Review: Grace Fong's Grand Encounter

Jun Iwasaki and Grace Fong

5 stars

APA Grand Encounter Series; Indiana History Center; March 6.

Sunday afternoon’s IHC Basile

Theater was nearly full for the American Pianists Association’s

first Grand Encounter Series program of 2011. Even ISO conductor

laureate Raymond Leppard was in attendance. And he surely couldn’t

have been more gratified to be greeted by Grace Fong (she spoke,

introducing us to the program before playing), the most startling

pianistic talent to emerge as an APA Fellow (one of two in 2009)

since the series relocated here from New York in the 1980s.

Of her appearances here since her

Fellowship award — one a solo recital at Butler, another a

concerto performance with the Indianapolis Chamber Orchestra —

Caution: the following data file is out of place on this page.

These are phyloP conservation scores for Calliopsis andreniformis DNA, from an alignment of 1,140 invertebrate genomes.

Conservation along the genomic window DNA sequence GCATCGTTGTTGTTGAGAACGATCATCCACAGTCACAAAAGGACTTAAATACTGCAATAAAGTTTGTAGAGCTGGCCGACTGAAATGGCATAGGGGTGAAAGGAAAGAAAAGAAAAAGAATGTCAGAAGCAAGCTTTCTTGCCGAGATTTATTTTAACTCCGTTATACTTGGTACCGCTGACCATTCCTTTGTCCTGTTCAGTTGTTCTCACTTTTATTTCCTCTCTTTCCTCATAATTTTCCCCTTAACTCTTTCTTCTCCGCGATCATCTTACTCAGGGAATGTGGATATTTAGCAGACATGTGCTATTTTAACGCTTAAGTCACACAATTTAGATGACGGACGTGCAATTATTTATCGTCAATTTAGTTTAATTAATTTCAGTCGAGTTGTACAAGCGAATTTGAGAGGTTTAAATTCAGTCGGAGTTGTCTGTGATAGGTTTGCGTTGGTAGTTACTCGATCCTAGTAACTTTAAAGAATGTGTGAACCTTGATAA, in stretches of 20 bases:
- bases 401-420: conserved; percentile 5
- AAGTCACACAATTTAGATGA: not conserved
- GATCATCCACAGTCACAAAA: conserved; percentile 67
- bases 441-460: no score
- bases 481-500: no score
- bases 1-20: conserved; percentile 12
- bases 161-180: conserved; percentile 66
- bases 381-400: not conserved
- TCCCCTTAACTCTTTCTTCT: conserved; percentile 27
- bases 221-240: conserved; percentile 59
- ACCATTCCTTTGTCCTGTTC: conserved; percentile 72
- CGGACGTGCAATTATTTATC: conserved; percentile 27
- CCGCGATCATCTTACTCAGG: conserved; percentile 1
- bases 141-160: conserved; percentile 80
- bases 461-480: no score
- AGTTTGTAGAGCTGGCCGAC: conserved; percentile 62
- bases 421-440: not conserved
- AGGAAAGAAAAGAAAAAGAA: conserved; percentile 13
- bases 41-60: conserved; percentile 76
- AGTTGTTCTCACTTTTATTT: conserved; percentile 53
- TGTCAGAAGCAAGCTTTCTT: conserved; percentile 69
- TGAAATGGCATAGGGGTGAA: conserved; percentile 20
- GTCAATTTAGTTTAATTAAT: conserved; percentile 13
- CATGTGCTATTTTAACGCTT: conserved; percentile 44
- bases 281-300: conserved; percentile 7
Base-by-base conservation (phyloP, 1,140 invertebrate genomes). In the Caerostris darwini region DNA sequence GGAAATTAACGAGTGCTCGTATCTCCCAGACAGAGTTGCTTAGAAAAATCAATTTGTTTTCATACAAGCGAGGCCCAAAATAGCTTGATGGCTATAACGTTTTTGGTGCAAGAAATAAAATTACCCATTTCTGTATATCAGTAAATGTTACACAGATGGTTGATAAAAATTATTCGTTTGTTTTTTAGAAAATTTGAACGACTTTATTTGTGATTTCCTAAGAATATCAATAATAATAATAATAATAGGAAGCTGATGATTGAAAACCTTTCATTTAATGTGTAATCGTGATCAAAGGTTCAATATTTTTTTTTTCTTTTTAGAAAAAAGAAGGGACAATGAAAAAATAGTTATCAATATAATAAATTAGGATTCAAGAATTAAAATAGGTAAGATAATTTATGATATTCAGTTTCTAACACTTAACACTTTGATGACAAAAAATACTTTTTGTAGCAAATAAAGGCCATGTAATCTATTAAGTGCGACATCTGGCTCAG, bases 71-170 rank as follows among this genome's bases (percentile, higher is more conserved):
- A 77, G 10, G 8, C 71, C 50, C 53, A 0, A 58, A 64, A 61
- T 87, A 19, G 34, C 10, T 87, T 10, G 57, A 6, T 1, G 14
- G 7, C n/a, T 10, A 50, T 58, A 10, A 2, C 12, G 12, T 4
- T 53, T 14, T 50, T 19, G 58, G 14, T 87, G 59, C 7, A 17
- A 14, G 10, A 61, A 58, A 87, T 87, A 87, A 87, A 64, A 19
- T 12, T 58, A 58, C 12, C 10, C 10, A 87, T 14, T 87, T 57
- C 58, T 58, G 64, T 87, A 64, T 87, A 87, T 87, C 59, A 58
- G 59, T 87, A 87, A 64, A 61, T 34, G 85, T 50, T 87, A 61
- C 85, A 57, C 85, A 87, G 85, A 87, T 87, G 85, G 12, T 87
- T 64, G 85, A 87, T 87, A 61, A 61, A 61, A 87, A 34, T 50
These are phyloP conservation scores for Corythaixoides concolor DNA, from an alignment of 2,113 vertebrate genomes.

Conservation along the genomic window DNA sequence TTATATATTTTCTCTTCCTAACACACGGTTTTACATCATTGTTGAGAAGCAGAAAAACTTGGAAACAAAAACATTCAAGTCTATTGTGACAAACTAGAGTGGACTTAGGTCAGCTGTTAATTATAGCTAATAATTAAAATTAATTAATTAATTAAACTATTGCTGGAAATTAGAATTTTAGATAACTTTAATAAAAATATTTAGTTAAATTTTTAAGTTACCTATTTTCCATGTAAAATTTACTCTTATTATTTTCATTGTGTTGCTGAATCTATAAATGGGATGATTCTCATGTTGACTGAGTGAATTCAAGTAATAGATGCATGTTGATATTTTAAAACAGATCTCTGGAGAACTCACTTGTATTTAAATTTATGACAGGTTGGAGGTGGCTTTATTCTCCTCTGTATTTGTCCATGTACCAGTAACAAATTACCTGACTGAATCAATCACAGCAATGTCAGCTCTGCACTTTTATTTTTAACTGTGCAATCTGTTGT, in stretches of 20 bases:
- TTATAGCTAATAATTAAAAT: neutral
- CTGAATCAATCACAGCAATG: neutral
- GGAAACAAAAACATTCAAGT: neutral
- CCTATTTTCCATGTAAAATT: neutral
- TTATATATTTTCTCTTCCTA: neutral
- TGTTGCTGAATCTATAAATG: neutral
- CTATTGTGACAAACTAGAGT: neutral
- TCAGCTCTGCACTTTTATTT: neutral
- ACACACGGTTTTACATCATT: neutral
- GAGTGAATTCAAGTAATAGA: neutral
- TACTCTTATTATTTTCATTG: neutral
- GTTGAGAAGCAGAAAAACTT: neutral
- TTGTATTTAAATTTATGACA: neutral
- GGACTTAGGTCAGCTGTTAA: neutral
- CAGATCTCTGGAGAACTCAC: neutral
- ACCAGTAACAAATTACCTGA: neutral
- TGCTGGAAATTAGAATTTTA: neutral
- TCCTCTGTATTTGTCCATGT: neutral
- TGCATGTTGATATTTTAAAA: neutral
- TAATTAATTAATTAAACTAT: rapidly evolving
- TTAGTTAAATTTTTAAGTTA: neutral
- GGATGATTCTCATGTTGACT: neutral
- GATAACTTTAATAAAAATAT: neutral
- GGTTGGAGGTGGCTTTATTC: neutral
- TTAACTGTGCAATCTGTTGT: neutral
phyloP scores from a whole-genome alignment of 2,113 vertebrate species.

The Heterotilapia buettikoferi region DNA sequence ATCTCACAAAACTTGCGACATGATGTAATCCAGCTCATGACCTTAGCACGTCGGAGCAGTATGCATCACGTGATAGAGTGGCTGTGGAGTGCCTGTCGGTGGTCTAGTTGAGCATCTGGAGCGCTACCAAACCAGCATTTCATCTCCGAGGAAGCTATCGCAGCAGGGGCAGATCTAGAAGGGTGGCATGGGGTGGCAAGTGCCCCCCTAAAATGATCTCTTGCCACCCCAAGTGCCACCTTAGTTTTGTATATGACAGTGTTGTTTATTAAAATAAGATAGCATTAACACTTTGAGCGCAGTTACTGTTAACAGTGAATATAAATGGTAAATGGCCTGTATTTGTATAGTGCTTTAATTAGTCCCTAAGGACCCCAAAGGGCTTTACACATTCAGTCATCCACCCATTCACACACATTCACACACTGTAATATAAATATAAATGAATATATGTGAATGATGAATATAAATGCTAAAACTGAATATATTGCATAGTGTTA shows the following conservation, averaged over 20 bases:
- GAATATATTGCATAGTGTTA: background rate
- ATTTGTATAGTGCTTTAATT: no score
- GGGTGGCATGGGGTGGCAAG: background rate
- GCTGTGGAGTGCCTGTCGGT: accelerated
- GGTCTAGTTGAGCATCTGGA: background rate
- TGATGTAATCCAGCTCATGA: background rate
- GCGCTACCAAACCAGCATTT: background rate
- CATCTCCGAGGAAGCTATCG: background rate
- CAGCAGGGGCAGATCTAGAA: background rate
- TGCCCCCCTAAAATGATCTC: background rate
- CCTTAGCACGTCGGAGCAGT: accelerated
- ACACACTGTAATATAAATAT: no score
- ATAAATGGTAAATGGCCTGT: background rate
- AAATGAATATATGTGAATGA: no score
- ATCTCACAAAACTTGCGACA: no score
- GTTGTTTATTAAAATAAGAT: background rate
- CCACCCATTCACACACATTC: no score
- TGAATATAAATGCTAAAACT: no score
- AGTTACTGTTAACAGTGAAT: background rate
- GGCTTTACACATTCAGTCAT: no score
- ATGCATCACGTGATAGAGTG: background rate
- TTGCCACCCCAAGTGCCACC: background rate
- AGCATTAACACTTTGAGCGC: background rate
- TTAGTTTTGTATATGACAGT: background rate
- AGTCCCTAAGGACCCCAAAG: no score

she has continued to mesmerize us with her uncanny control of all

facets of keyboard technique and musicianship. This time, however,

she brought along her husband, Jun Iwasaki — a top-tiered

violinist, and we heard basically a duo recital, ranging through a

wide variety of styles. From Scriabin and Rachmaninoff, we

experienced two Latin-based dances and a piece called “Tin Pan

Alley,” all by Cleveland-based Paul Schoenfield, then Ravel’s

Violin Sonata and last, as well as “most”: Beethoven’s

“Kreutzer” Sonata.

I’m always astonished to hear

what Fong’s keyboard work gives to me: a perfect sense of

touch, fingerwork, trilling, chordal exchanges and pedaling,

unimpeded by technical challenges or tempo limits to make it through

obstacles without slips. Moreover, Fong senses what the music

needs—and it just happens.

Well, her musical and marital partner

also greatly impresses. Iwasaki’s tone and technique belong in

the top tier of any year’s International Violin Competition of

Indianapolis’ finalists. That the pair produced as good a

“Kreutzer” as I’ve heard easily applies to the rest

of their program. Bring them back — at least bring Fong back.


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